Let’s get nostalgic: what is a memory you’ve made as an ensemble that you will never forget, for better or worse?

The NYC premiere of Love, Crystal and Stone was a special night. It was presented by our friends in Qubit on the second floor of a former parking garage, which had these big windows and surprisingly magical acoustics. We had a big, enthusiastic audience and the whole night felt fun and inspiring. — Charlotte Mundy (voice)

The group initially formed to play one concert at a church in Brooklyn, but after realizing that we all really liked working together, we set up a second show at a basement space in Harlem, where we played some really bombastic and fun rep that showcased all of our talents a little more. We loved playing together again, the audience was ecstatic, we brought the house down (the cops were called and the venue eventually got shut down) and it was very clear that the group had a future. — Ellery Trafford (percussion)

I think my memory has less to do with a given performance, and more with an indicator of the underlying ethos of TAK… possibly my first TAK memory. In July 2019, I flew out to NYC from San Diego to audition for TAK. I think I was a bit off-kilter from jet lag, adrenaline, and swirling thoughts involving what to me was a very high-stakes couple hours. The day after I auditioned, I got a FaceTime call from Laura while I was walking in Lower Manhattan… it turned out to be the entirety of TAK on the phone asking if I would marry them. I think I started crying on the street out of joy, and of course I said yes. — Madison Greenstone (clarinet)

Our trip to Greece as resident ensemble of the Delian Academy was a high point for me. We got to play some really awesome new pieces, and we built in enough down time to explore Athens and some of the islands together! — Marina Kifferstein (violin)

Thinking through TAK memories, there’s a lot of performances that have completely changed my life and the way I think about music, but a lot of the memories that come back with the most light are times that we’ve just been hanging out — we spend a lot of time together outside rehearsal, and I feel like it’s that continued context of love that’s the most intense memory. — Laura Cocks (flute)

What has you excited about TAK’s future?

We’re so excited and humbled to be celebrating our 10th birthday this coming May! It’s such a wild feeling to reflect on how long we’ve been building this family, and how intensely grateful we are for everyone who has become a part of it in the past decade. Many of the composers that we worked with for the first concert are still some of our closest collaborators. We’re celebrating 10 years with a two-day festival at The Clemente on the Lower East Side on May 5 and 6 (7-10 p.m., and 6-10 p.m.). We’ll be giving the world premiere of a new concert-length work by Michelle Lou and a special preview performance of a new collaboration with DM R and sharing each night with some of our favorite artists, including Phong Tran and Sour Spirit! We hope you’ll join us!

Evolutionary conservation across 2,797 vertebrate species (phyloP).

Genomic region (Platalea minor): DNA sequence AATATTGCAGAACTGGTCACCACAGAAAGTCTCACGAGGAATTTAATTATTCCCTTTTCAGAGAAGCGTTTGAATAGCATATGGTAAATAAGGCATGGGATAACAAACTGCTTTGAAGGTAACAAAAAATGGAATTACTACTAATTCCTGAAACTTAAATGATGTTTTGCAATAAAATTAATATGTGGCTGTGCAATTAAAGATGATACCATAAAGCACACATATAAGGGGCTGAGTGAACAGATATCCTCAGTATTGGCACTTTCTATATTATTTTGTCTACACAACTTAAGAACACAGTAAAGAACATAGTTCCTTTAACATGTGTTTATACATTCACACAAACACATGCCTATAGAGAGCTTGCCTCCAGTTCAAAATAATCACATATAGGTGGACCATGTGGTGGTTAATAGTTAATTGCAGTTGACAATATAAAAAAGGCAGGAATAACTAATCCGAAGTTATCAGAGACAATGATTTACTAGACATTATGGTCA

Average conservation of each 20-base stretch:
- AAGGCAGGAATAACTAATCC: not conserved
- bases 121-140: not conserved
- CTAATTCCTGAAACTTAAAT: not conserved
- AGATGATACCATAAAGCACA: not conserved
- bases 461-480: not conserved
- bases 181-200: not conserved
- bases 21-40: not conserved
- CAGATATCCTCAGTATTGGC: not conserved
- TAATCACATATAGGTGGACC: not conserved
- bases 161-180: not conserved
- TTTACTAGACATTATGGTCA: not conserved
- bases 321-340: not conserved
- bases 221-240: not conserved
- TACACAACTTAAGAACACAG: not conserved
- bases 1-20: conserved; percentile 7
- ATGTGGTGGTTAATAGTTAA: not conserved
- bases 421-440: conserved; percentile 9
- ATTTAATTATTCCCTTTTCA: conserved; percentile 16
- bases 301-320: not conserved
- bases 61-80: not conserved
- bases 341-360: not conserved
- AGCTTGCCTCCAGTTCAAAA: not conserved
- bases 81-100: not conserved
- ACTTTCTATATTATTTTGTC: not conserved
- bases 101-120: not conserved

We’re also super excited for this coming semester at University of Pennsylvania, which marks our second semester there as the long-term Visiting Ensemble in Residence. We’ll continue working closely with the composition students at UPenn to develop new works to be premiered in April, as well as giving specialty classes, lectures, and holding open rehearsals. Working with students is such a cherished aspect of our work as an ensemble, and it’s incredibly gratifying to participate in a more expansive residency model that has, at its core, the development of longer-term relationships between composers and performers, and the space to really share in the developmental process.

We’re also immensely grateful and honored to be working with some incredible people for upcoming commissions that we’ll be premiering over the next few years. We really couldn’t be more excited to be embarking on these journeys with Michelle Lou, DM R (with Joy Guidry), Bryan Jacobs, Jessie Cox, Weston Olencki, Elaine Mitchener, Seth Cluett, and Natacha Diels.

 

I CARE IF YOU LISTEN is an editorially-independent program of the American Composers Forum, and is made possible thanks to generous donor and institutional support. Opinions expressed are solely those of the author and may not represent the views of ICIYL or ACF.

You can support the work of ICIYL with a tax-deductible gift to ACF. For more on ACF, visit the “At ACF” section or composersforum.org.